With no other option, tinseltown anticommunists played against type and organized. Born was the Motion Picture Alliance for the Preservation of American Ideals. Immediately characterized by the Left as fascist, the MPA’s statement of principles was hardly the stuff of Martin Boorman:

We believe in, and like, the American way of life: the liberty and freedom which generations before us have fought to create and preserve; the freedom to speak, to think, to live, to worship, to work, and to govern ourselves as individuals, as free men; the right to succeed or fail as free men, according to the measure of our ability and our strength.

The members—among them, Walt Disney, John Wayne, Morrie Ryskind—all had personal run-ins with Party members. Disney’s life was actually threatened by picketing Party members at his studio. Wayne attended Party meetings with director Edward Dymtryk and was shocked at how Hollywood communists defended the repressive policies of Stalin.

Unlike the CPUSA, the MPA had a reasonably big tent. Wayne, at that time, and Ryskind, all voted for FDR four times, while Wood was one of the few Republicans in the organization. Against charges that the organization was fascist, anti-Semitic and pro-Franco, there was Ryskind, a Jew who was a member of The Committee to Protest Franco.

The MPA did provide the bulk of friendly testimony during the HUAC hearings in Hollywood. Although some wanted to restrict free speech, others such as Hollywood Labor Leader and MPA member Roy Brewster sought to alleviate the blacklist’s effects by meeting with some of those under it. However, the MPA, for all its paranoia and policing during the blacklist, did start off as a democratic organization. The same could not be said of the Hollywood Party.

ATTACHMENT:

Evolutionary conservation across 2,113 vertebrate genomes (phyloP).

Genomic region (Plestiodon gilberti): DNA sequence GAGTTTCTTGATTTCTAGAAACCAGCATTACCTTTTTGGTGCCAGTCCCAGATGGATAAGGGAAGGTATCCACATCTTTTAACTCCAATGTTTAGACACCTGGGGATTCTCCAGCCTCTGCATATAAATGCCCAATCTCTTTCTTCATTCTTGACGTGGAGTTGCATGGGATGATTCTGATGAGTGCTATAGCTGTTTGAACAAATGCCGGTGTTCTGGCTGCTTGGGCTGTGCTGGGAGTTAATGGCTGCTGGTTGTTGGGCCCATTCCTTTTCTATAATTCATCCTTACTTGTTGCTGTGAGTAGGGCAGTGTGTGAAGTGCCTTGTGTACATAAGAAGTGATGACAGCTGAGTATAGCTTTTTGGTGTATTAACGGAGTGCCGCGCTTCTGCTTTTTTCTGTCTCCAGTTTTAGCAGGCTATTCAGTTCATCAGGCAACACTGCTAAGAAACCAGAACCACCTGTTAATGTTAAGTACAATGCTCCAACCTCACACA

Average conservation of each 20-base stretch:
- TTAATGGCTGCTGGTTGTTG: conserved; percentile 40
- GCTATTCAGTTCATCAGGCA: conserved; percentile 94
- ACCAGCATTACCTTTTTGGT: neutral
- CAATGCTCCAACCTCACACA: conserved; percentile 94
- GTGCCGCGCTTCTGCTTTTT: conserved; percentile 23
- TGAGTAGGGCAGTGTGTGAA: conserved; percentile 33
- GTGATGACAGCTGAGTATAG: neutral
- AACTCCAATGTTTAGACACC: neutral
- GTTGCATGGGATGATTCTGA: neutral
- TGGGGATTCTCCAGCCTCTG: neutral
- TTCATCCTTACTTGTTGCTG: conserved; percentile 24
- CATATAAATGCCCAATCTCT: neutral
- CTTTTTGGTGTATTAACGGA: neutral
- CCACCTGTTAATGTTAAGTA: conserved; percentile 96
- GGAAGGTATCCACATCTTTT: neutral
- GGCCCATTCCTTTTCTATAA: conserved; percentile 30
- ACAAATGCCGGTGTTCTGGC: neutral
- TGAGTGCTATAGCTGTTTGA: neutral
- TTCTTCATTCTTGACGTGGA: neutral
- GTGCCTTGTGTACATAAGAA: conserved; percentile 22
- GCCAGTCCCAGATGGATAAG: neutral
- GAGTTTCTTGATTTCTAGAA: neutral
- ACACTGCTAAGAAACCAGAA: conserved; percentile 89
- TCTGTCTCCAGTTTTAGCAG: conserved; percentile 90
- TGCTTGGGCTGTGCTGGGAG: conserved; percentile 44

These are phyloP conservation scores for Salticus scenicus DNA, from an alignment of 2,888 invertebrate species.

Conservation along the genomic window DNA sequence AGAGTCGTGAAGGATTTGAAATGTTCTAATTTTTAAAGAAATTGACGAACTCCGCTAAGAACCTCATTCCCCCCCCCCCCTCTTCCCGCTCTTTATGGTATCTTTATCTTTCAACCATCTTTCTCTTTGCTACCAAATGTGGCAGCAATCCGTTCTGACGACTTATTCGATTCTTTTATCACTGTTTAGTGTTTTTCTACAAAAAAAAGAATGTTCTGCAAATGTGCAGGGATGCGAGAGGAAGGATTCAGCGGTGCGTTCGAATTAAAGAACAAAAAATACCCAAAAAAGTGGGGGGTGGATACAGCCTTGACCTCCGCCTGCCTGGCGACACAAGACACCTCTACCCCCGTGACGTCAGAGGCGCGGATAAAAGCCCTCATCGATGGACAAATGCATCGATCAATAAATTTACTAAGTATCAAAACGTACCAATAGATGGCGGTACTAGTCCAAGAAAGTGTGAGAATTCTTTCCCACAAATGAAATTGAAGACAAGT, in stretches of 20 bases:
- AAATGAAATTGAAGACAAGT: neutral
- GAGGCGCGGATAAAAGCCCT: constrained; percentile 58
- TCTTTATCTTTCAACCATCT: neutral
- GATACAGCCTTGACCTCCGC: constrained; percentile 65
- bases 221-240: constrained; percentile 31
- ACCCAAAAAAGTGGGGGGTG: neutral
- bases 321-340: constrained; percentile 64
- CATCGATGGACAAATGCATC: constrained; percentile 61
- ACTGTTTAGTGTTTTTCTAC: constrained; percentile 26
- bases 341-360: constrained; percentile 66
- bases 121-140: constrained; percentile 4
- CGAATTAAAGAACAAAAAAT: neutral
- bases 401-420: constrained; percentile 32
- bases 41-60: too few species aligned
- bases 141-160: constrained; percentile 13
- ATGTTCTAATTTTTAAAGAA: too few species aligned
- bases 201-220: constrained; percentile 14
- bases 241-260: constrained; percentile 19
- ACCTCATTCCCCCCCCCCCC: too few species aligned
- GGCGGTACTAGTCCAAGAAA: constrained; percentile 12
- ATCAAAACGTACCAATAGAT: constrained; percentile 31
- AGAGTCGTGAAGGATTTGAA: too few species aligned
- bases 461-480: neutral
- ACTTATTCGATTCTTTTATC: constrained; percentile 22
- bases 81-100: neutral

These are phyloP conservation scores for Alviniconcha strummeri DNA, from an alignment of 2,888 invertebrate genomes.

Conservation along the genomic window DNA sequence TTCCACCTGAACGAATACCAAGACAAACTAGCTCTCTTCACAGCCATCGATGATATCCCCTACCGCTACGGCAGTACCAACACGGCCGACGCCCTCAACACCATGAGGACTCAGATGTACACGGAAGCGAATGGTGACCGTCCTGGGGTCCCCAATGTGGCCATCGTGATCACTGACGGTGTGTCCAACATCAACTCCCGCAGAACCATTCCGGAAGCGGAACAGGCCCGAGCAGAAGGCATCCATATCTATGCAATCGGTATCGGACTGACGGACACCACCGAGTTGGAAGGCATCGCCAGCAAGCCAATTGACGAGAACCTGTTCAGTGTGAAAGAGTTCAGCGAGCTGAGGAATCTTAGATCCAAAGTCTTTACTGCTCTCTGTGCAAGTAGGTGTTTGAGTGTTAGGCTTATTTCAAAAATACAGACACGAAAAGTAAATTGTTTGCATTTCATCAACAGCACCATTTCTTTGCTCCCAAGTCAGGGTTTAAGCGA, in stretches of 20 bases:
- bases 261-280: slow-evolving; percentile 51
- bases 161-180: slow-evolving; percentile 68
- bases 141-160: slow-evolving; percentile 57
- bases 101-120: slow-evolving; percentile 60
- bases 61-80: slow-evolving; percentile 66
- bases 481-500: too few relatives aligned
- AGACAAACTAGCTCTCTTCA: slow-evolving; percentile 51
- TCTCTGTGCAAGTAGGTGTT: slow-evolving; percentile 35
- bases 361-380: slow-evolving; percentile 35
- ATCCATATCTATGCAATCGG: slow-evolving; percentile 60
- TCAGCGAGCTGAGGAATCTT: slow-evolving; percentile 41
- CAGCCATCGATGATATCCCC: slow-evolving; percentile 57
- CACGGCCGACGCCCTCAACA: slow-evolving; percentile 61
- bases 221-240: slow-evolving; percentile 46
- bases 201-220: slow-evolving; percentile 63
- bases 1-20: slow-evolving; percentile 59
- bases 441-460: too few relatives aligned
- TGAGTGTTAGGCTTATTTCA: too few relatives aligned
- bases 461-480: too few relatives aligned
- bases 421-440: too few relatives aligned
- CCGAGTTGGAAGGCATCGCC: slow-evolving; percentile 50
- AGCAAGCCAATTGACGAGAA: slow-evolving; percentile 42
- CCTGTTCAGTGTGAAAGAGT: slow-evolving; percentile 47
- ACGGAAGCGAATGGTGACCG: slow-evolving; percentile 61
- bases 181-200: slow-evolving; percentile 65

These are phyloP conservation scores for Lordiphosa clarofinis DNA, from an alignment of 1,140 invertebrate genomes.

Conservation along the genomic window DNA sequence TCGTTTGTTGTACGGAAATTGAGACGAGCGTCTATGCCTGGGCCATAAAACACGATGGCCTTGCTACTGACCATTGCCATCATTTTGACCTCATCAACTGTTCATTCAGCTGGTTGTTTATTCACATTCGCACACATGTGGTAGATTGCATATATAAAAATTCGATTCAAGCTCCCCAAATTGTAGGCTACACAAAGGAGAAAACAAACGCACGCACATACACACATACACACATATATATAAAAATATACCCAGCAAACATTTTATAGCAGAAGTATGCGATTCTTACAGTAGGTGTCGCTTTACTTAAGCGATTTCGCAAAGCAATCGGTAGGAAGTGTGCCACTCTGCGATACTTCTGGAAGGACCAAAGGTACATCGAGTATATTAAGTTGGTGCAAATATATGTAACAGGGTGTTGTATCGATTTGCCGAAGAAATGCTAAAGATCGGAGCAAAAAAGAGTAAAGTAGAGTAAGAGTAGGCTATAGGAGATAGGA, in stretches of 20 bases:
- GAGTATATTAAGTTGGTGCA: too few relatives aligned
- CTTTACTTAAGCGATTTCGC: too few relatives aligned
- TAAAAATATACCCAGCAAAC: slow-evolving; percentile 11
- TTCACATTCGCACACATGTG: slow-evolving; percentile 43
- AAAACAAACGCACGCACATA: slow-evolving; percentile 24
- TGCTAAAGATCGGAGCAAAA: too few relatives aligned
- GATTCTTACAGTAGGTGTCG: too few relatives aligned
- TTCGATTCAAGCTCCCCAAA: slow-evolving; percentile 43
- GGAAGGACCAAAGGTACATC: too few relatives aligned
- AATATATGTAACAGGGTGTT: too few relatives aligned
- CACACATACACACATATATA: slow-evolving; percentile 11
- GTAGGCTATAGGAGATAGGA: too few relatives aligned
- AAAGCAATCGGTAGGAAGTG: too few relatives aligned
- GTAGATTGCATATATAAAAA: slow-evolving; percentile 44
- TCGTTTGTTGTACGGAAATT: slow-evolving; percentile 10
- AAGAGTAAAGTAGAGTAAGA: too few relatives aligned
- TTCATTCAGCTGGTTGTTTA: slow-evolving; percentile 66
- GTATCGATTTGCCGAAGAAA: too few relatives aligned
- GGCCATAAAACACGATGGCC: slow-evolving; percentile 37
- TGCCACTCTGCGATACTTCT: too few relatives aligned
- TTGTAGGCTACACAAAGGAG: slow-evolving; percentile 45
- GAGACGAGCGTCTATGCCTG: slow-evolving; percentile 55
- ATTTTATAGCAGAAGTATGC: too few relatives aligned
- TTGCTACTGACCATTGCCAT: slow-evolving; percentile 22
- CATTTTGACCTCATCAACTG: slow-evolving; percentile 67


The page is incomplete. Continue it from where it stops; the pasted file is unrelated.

(It says something of the navel-watching aspect of Hollywood Reds at the time that an imprisoned Albert Matlz, surveying the landscape of 1951, with its UN police actions, Soviet A-bombs and Klaus Fuchs, that he regarded the era as “a victory of the MPA.”)

Then and now, Hollywood leftists promoted a two-period thesis for tinsel-town n World War II. During the war, when Hollywood communists had significant influence, democracy reigned. After the war, repression was enacted with the blacklist.

But the story of the MPAA complicates this simplistic portrait. During the war, they were blacklisted. After the war, they gained influence. Thus, there was a blacklist in Hollywood earlier than presented; only the victims of it changed.

The MPAA also shows how timid Hollywood conservatives have become in the age of Obama. Buffetted by the same atmosphere Hollywood has today, 40s conservatives did not duck their heads in the sand, but proudly organized.

Ron Capshaw is a Senior Contributor to The Liberty Conservative from Midlothian, Va. His work has appeared in National Review, The Weekly Standard, and the American Spectator.